For more information about Edchat Interactive check out their website for archived webinars and upcoming web events.
For more information about Edchat Interactive check out their website for archived webinars and upcoming web events.
EdTechTeam hosts Google Summits around the world and this past weekend one was held in Manchester, CT. On their website, EdTechTeam boasts their summits are, “High-intensity, conference-style events focus on the latest in educational technology and emerging pedagogy.”
The morning began with a key note from Rushton Hurley, educator, founder and executive director of the educational nonprofit Next Vista for Learning, which houses a free library of hundreds of short videos by and for teachers and students. Hurley spoke about the fun and cool of getting better.
Hurley highlighted three elements of becoming better educators:
Think about your delivery to create engaging activities especially for students who need something a little different. Hurley states, “The good minutes we craft, that is what matters.”
3. Find the fun in teaching and learning. Create a classroom environment where dynamic learning and exploring are the norm. Find the cool in what you do and build off of it. Little things can allow for big improvement. Fun is about being excited about learning
I later attended a session with Hurley titled 4 Fun and powerful activities for starting the class strong. These four activities included:
2. Use an image to start active engagement. Show an image that might not directly connect to the discussion but students can begin to surmise a connection or theme.
4. Videos is a teaching tool. Rushton’s nonprofit, Next Vista for Learning, which houses a free library of hundreds of short videos by and for teachers and students is a great resource to share videos and inspire students to create videos.
On a side note, my current students in the media literacy class I teach each semester are creating videos to highlight problems in the world and they will be submitting their videos to Next Vista for feedback and distribution.
A third workshop I attended was on differentiation with Google Classroom presented by instructional technologist, Taneesha A. Thomas. In this session teachers set up a differentiated project and learned how to manage it using Google Classroom. This hands on session we put the knowledge we had about differentiation into action and learned other ways to use Google Classroom to create a more collaborative environment.
According to Edutopia differentiation:
Build lessons, develop teaching materials, and vary your approach so that all students, regardless of where they are starting from, can learn content effectively, according to their needs.
Here are a few Google tricks to individualize and differentiate in Google Classroom:
You can assign work to individual students – No two students work at exactly the same pace on every lesson. The ability to choose which students receive specific assignments is the basis for differentiation. Think about providing remediation lessons for students who need more practice or providing extension activities for students who have mastered content is another method for differentiation which can be easily handled in Classroom.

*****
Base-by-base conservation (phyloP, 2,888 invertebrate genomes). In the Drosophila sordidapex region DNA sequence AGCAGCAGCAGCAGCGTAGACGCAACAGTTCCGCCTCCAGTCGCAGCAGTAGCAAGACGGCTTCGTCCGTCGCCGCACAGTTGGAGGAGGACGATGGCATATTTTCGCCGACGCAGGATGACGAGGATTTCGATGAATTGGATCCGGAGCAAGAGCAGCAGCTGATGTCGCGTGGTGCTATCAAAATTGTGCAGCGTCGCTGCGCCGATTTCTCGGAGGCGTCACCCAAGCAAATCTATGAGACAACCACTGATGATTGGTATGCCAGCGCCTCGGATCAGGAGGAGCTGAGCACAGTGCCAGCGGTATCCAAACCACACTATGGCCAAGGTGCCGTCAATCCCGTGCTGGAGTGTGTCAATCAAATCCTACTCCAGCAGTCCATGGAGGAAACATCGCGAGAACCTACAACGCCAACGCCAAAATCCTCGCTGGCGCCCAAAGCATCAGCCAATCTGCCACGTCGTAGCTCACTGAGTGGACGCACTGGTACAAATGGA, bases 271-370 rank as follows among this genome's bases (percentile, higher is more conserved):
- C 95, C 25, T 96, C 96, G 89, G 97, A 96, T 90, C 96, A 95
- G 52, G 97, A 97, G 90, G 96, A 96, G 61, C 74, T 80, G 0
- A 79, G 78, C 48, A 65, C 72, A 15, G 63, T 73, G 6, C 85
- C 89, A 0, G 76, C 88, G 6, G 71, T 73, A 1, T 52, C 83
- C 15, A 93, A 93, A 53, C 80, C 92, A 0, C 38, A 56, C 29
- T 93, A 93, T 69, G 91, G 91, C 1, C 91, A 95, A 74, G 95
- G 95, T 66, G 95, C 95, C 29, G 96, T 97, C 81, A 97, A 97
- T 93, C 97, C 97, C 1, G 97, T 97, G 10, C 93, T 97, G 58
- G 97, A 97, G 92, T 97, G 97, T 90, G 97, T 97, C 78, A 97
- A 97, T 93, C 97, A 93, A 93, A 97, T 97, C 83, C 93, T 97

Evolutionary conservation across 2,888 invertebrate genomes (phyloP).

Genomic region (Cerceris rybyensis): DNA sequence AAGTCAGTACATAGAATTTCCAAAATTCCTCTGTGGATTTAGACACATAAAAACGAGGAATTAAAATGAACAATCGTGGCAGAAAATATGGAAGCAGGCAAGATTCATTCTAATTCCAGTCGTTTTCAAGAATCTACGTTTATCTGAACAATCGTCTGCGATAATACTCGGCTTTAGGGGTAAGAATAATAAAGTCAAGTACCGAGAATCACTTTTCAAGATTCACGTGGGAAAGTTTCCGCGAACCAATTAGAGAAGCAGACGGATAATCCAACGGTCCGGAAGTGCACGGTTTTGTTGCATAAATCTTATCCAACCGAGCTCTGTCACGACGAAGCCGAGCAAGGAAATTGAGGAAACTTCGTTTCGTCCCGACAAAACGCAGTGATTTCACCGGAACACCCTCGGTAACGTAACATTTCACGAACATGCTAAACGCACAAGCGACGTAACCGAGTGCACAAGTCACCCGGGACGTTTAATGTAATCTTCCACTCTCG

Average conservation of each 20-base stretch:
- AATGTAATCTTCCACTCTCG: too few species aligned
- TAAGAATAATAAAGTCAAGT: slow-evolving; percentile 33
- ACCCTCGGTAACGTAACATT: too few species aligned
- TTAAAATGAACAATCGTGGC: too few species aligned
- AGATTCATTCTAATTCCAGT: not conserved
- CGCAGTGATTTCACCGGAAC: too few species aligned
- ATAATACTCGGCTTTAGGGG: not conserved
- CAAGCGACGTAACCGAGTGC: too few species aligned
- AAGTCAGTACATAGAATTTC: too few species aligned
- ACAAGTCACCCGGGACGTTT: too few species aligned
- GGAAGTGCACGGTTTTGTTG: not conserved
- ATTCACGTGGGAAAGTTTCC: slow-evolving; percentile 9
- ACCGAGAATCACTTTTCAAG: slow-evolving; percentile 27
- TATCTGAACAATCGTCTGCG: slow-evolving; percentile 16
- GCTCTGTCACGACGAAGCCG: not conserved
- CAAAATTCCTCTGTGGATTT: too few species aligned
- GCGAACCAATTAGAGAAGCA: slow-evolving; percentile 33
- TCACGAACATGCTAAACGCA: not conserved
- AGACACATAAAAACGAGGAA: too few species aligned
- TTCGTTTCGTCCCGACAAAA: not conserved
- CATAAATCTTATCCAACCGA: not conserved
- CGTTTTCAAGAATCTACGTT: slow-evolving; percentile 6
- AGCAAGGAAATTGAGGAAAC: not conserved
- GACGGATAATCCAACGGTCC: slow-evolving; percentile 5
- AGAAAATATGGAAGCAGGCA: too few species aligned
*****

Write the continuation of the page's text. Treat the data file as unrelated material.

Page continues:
With Classroom, this process is streamlined to enable teachers to create leveled work and assign it to individuals or groups of students. Teachers simply have to create assignments and choose students to receive it. Students are unable to see which other students have the same or different assignments.
Cater to Learning Styles – It’s easy to cater to multiple learning styles with Classroom. When students submit work, they are offered options for uploading their creations. Included in those options are items such as attaching files, links, Docs, Slides, Sheets, or Drawings. The possibilities are only limited by teacher and student imaginations.
Google Classroom is designed to support differentiation for your students, making it easy to adjust which students get which assignments, provide a variety of learning resources with the assignment, and support student choice in the product they create to demonstrate what they have learned.
On Monday, October 22nd I attended and presented the CECA/CASL 2018 Annual Conference. There were more than 50 presentation from educators, authors, and administrators addressing topics that intersect literacy and technology.
One of the key strands of the conference was differentiation and ways to differentiate in a student centered classroom. By differentiation I mean including EVERY learner in the classroom (not just the ones who are struggling). The key is that there are multiple ways for students to demonstrate understanding and instruction needs to change when evidence of learning has not occurred.
Steven W. Anderson of web20classroom.org shared 10 great tools to help differentiate content, product, process, and assessment.
Teaching is an art more than a mechanical exercise. Students vary as learners and not everyone’s road map is identical for learning. When we know our students we are able to better create learning opportunities that honor their strengths, abilities, and cultures.
6. When thinking about differentiating the process and student’s understanding Anderson spoke about Gamification (Oh, Yeah!!). He shared Breakoutedu, Classcraft, Class Badge, Mincraftedu, and Duolingo – many gamification tools that I blog about regularly.